Manage episode 301011306 series 2711022
When I was at primary school my nickname was Addies. It didn’t last beyond Saint Finian’s for some reason. My brothers, or at least some of them, had the same moniker. I don’t know about the girls but years later I discovered our Gearóid’s old school books had Addies scribbled on them. Different generation. Same nickname.
In prison nicknames were common. Cleaky, Floorboards. Honkytonks, The Dosser, Jack the Giant, Rigor Mortis, Shoulders, Ted the Red, Dickiemints and so on. The origin of some of these nicknames is amusing. For example Floorboard’s surname was Rafter. He was a great friend of mine. Rigor Mortis spent a lot of time stretched out on his bunk. He also was a good friend. I wonder where Swinger or Jock McBride or Goose or Cheeser’s nicknames came from.
I normally try to keep my private life private. But let me make this small exception. Colette and I were married fifty years ago this week. Fifty years!
Eilish Rooney very kindly sent us her Ballymurphy Poems. Eilish is one of the stalwarts of our community and educational sectors. An active citizen in every sense and a wonderful poet. This collection is dedicated to the families of the Ballymurphy Massacre and to another community stalwart Ciaran Cahill. It is all about the massacre. It is also self-financed by Eilish and all donations will go towards the Ballymurphy Massacre Memorial Garden.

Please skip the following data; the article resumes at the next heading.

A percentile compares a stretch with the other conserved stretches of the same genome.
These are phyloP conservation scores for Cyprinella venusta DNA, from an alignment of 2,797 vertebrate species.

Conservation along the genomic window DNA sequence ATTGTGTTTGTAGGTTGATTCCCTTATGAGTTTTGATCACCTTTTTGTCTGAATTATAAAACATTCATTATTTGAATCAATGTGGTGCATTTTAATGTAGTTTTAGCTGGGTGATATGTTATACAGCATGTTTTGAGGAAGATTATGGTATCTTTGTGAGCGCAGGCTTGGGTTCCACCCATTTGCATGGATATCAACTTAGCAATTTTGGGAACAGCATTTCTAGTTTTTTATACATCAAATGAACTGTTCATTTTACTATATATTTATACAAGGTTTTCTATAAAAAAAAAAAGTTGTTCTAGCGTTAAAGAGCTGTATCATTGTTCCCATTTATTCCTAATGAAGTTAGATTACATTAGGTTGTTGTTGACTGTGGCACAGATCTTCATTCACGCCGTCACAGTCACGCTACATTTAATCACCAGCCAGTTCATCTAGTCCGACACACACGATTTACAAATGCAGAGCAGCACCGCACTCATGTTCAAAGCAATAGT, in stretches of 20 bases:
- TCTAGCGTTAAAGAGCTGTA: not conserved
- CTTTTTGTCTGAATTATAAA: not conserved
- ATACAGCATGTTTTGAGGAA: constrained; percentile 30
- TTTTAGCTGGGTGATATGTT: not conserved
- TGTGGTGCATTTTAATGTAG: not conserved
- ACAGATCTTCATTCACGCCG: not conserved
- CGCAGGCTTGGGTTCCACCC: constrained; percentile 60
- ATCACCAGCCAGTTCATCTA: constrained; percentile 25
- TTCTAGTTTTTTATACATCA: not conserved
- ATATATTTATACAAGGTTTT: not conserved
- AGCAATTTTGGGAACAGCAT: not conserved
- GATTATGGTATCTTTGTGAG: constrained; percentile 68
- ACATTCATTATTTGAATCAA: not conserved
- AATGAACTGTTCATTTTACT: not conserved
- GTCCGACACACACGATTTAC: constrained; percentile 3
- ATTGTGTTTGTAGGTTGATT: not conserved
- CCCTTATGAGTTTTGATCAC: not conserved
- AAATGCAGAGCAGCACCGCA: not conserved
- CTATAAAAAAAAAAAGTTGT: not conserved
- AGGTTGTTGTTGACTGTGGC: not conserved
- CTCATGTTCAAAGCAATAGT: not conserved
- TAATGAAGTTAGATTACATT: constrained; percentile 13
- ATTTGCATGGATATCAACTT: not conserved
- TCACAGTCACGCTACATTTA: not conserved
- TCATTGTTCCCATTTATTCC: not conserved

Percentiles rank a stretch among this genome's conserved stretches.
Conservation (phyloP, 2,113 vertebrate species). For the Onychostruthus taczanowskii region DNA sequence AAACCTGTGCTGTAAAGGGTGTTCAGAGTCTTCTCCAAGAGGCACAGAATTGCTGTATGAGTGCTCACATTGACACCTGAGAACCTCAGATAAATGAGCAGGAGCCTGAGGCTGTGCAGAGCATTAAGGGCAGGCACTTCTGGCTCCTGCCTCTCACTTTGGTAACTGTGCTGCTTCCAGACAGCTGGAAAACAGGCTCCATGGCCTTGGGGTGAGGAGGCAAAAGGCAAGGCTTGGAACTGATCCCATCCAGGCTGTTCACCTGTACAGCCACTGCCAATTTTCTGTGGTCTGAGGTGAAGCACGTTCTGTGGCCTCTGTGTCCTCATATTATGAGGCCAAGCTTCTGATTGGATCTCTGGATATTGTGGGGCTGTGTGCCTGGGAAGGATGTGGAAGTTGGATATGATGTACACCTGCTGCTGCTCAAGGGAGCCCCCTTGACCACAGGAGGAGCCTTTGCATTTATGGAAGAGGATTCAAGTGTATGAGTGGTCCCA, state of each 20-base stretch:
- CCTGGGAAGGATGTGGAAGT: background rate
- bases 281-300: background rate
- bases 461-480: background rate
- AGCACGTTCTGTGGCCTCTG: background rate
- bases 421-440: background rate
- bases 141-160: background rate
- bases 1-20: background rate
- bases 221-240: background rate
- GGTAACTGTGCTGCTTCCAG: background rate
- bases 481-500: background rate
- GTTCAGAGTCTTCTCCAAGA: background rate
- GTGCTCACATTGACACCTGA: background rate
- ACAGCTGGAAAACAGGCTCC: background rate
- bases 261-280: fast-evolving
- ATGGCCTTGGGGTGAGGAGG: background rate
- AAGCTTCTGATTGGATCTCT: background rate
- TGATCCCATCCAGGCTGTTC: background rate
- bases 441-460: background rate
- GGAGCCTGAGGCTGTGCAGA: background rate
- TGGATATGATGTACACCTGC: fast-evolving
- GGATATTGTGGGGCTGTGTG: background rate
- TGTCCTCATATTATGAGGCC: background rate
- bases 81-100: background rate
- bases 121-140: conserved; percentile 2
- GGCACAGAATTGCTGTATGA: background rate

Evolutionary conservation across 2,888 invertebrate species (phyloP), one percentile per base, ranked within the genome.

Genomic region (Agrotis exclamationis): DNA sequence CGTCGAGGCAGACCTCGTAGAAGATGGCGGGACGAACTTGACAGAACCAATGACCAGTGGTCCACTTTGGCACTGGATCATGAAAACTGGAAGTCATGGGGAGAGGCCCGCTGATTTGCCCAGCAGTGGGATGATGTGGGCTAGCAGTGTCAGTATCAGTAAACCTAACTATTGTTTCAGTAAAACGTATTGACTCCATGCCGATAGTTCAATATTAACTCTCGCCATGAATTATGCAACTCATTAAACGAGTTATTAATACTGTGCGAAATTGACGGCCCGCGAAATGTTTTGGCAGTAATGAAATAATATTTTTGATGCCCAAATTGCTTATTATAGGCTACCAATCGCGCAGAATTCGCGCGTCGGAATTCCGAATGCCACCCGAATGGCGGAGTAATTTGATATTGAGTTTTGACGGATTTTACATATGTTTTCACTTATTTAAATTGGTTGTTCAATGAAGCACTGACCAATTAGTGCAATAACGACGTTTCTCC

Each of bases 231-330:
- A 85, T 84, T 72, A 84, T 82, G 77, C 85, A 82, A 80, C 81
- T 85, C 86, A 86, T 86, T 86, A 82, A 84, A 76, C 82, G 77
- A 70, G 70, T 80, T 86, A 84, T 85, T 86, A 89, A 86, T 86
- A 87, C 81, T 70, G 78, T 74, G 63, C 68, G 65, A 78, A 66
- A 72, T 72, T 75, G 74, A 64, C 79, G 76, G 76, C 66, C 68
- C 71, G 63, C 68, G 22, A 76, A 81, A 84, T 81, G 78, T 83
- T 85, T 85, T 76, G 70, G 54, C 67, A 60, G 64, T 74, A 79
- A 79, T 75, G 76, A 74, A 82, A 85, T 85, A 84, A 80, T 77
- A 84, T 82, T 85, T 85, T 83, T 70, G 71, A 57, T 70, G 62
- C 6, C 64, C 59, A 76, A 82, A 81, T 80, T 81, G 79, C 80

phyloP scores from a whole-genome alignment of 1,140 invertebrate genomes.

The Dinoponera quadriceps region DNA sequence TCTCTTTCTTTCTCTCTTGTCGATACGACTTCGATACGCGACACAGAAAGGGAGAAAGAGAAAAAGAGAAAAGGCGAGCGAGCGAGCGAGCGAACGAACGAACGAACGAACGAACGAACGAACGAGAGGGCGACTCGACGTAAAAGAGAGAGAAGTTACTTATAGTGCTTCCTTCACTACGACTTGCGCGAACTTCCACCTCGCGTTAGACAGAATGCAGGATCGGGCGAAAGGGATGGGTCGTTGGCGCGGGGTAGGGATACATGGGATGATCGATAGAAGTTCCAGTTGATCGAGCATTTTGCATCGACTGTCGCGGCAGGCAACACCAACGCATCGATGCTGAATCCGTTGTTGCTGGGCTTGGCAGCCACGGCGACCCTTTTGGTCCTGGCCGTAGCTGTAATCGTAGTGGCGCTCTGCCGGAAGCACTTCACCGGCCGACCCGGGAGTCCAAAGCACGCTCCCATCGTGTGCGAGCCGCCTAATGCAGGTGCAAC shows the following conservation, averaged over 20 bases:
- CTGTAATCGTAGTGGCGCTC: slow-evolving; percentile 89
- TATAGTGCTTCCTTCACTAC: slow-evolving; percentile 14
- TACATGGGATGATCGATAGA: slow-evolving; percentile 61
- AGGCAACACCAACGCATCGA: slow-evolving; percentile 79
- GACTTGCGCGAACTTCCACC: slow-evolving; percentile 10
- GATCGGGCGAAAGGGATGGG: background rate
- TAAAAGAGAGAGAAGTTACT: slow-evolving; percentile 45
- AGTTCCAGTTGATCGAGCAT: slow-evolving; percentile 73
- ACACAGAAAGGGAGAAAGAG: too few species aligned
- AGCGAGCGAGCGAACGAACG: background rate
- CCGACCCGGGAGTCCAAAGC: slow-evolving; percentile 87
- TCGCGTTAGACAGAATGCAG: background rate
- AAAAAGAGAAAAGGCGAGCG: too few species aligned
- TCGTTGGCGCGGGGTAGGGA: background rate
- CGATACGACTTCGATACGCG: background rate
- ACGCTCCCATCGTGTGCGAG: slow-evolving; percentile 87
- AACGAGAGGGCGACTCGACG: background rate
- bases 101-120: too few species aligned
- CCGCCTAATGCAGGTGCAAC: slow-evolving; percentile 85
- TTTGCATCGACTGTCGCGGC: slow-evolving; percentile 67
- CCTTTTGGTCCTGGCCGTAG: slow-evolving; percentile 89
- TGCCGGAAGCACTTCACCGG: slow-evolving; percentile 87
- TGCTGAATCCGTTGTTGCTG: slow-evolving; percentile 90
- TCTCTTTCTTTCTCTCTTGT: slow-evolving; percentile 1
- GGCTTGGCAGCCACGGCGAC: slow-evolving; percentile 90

Part One takes the reader into the heart of the Ballymurphy Inquest as well as events in the Murph on 9-11 August 1971. Part Two consists of eleven poems. One for each of the victims.
A scathing indictment of Imperialism
Summer is a time for catching up on reading some of the books which have been patiently waiting to be opened. ‘Inglorious Empire’ by Shashi Tharoor is one such. It is particularly relevant as the current crisis in Afghanistan unfolds amid the chaotic and shambolic disengagement of the British and the USA from a country they should never have invaded.
It is a story of Empire and colonialism and of its legacy as told through the experience of India. It is a scathing indictment of British rule in that region – an India which up to 1947 included Bangladesh and Pakistan. That year Britain, as in Ireland just three decades earlier, imposed an arbitrary partition of the sub-continent. Between one and two million died in the conflict that followed and many millions more were uprooted from their homes.